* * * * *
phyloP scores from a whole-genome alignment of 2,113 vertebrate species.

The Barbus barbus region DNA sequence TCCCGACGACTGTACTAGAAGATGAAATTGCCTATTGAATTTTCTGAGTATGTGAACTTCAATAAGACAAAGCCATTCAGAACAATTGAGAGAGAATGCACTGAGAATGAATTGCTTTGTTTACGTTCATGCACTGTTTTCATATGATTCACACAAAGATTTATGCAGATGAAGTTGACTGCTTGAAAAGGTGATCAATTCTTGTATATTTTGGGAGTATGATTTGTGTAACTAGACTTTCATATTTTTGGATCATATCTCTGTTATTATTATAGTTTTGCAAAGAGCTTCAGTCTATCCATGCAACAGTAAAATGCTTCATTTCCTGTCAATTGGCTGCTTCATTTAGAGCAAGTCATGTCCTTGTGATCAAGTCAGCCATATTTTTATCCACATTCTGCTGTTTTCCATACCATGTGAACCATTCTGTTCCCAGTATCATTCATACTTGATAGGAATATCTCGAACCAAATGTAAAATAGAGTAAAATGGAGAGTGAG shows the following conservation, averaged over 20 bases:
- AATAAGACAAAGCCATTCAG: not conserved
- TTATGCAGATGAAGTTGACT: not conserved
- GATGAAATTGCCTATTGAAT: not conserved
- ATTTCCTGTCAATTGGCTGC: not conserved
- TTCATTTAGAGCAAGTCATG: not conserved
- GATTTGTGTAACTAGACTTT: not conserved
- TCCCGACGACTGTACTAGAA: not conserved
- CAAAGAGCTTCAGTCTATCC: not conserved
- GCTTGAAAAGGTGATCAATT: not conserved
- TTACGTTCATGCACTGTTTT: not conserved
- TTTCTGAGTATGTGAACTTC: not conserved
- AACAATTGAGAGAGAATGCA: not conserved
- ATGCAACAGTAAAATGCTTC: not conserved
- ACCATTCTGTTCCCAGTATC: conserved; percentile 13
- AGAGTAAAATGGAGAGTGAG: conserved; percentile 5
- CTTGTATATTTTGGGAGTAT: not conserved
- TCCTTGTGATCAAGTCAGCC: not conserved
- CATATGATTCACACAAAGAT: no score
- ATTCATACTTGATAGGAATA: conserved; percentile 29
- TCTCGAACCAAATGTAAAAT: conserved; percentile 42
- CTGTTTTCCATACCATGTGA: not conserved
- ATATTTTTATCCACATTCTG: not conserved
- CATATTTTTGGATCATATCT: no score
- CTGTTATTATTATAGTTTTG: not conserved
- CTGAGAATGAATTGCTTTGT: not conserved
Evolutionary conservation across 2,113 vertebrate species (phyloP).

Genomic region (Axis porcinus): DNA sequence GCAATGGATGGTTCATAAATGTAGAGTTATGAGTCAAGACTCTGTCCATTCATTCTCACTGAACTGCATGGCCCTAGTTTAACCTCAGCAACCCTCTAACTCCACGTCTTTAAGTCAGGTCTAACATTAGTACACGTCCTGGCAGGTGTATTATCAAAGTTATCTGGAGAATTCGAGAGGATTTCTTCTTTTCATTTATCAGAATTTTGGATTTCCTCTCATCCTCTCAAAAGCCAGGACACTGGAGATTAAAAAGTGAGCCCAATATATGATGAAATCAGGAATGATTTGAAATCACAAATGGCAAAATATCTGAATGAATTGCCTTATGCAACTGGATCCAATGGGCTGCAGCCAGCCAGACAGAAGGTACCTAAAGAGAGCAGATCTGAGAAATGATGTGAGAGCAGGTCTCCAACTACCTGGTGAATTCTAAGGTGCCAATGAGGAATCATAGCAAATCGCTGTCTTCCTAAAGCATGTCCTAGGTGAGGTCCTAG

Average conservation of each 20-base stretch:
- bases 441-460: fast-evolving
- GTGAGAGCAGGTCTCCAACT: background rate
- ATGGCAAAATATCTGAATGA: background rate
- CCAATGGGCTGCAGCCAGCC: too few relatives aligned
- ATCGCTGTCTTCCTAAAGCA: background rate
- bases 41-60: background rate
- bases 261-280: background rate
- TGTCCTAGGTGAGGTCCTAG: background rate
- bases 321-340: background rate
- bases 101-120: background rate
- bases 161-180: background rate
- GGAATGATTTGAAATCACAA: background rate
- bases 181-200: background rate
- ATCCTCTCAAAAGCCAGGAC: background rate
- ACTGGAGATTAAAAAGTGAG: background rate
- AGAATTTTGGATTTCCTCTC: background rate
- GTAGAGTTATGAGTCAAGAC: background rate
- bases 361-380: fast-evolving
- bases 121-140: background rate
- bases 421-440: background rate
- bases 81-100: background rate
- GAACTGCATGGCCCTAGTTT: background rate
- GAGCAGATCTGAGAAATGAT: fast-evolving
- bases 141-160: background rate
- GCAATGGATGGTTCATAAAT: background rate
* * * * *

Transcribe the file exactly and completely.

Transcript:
phyloP scores from a whole-genome alignment of 2,113 vertebrate species.

The Barbus barbus region DNA sequence TCCCGACGACTGTACTAGAAGATGAAATTGCCTATTGAATTTTCTGAGTATGTGAACTTCAATAAGACAAAGCCATTCAGAACAATTGAGAGAGAATGCACTGAGAATGAATTGCTTTGTTTACGTTCATGCACTGTTTTCATATGATTCACACAAAGATTTATGCAGATGAAGTTGACTGCTTGAAAAGGTGATCAATTCTTGTATATTTTGGGAGTATGATTTGTGTAACTAGACTTTCATATTTTTGGATCATATCTCTGTTATTATTATAGTTTTGCAAAGAGCTTCAGTCTATCCATGCAACAGTAAAATGCTTCATTTCCTGTCAATTGGCTGCTTCATTTAGAGCAAGTCATGTCCTTGTGATCAAGTCAGCCATATTTTTATCCACATTCTGCTGTTTTCCATACCATGTGAACCATTCTGTTCCCAGTATCATTCATACTTGATAGGAATATCTCGAACCAAATGTAAAATAGAGTAAAATGGAGAGTGAG shows the following conservation, averaged over 20 bases:
- AATAAGACAAAGCCATTCAG: not conserved
- TTATGCAGATGAAGTTGACT: not conserved
- GATGAAATTGCCTATTGAAT: not conserved
- ATTTCCTGTCAATTGGCTGC: not conserved
- TTCATTTAGAGCAAGTCATG: not conserved
- GATTTGTGTAACTAGACTTT: not conserved
- TCCCGACGACTGTACTAGAA: not conserved
- CAAAGAGCTTCAGTCTATCC: not conserved
- GCTTGAAAAGGTGATCAATT: not conserved
- TTACGTTCATGCACTGTTTT: not conserved
- TTTCTGAGTATGTGAACTTC: not conserved
- AACAATTGAGAGAGAATGCA: not conserved
- ATGCAACAGTAAAATGCTTC: not conserved
- ACCATTCTGTTCCCAGTATC: conserved; percentile 13
- AGAGTAAAATGGAGAGTGAG: conserved; percentile 5
- CTTGTATATTTTGGGAGTAT: not conserved
- TCCTTGTGATCAAGTCAGCC: not conserved
- CATATGATTCACACAAAGAT: no score
- ATTCATACTTGATAGGAATA: conserved; percentile 29
- TCTCGAACCAAATGTAAAAT: conserved; percentile 42
- CTGTTTTCCATACCATGTGA: not conserved
- ATATTTTTATCCACATTCTG: not conserved
- CATATTTTTGGATCATATCT: no score
- CTGTTATTATTATAGTTTTG: not conserved
- CTGAGAATGAATTGCTTTGT: not conserved
Evolutionary conservation across 2,113 vertebrate species (phyloP).

Genomic region (Axis porcinus): DNA sequence GCAATGGATGGTTCATAAATGTAGAGTTATGAGTCAAGACTCTGTCCATTCATTCTCACTGAACTGCATGGCCCTAGTTTAACCTCAGCAACCCTCTAACTCCACGTCTTTAAGTCAGGTCTAACATTAGTACACGTCCTGGCAGGTGTATTATCAAAGTTATCTGGAGAATTCGAGAGGATTTCTTCTTTTCATTTATCAGAATTTTGGATTTCCTCTCATCCTCTCAAAAGCCAGGACACTGGAGATTAAAAAGTGAGCCCAATATATGATGAAATCAGGAATGATTTGAAATCACAAATGGCAAAATATCTGAATGAATTGCCTTATGCAACTGGATCCAATGGGCTGCAGCCAGCCAGACAGAAGGTACCTAAAGAGAGCAGATCTGAGAAATGATGTGAGAGCAGGTCTCCAACTACCTGGTGAATTCTAAGGTGCCAATGAGGAATCATAGCAAATCGCTGTCTTCCTAAAGCATGTCCTAGGTGAGGTCCTAG

Average conservation of each 20-base stretch:
- bases 441-460: fast-evolving
- GTGAGAGCAGGTCTCCAACT: background rate
- ATGGCAAAATATCTGAATGA: background rate
- CCAATGGGCTGCAGCCAGCC: too few relatives aligned
- ATCGCTGTCTTCCTAAAGCA: background rate
- bases 41-60: background rate
- bases 261-280: background rate
- TGTCCTAGGTGAGGTCCTAG: background rate
- bases 321-340: background rate
- bases 101-120: background rate
- bases 161-180: background rate
- GGAATGATTTGAAATCACAA: background rate
- bases 181-200: background rate
- ATCCTCTCAAAAGCCAGGAC: background rate
- ACTGGAGATTAAAAAGTGAG: background rate
- AGAATTTTGGATTTCCTCTC: background rate
- GTAGAGTTATGAGTCAAGAC: background rate
- bases 361-380: fast-evolving
- bases 121-140: background rate
- bases 421-440: background rate
- bases 81-100: background rate
- GAACTGCATGGCCCTAGTTT: background rate
- GAGCAGATCTGAGAAATGAT: fast-evolving
- bases 141-160: background rate
- GCAATGGATGGTTCATAAAT: background rate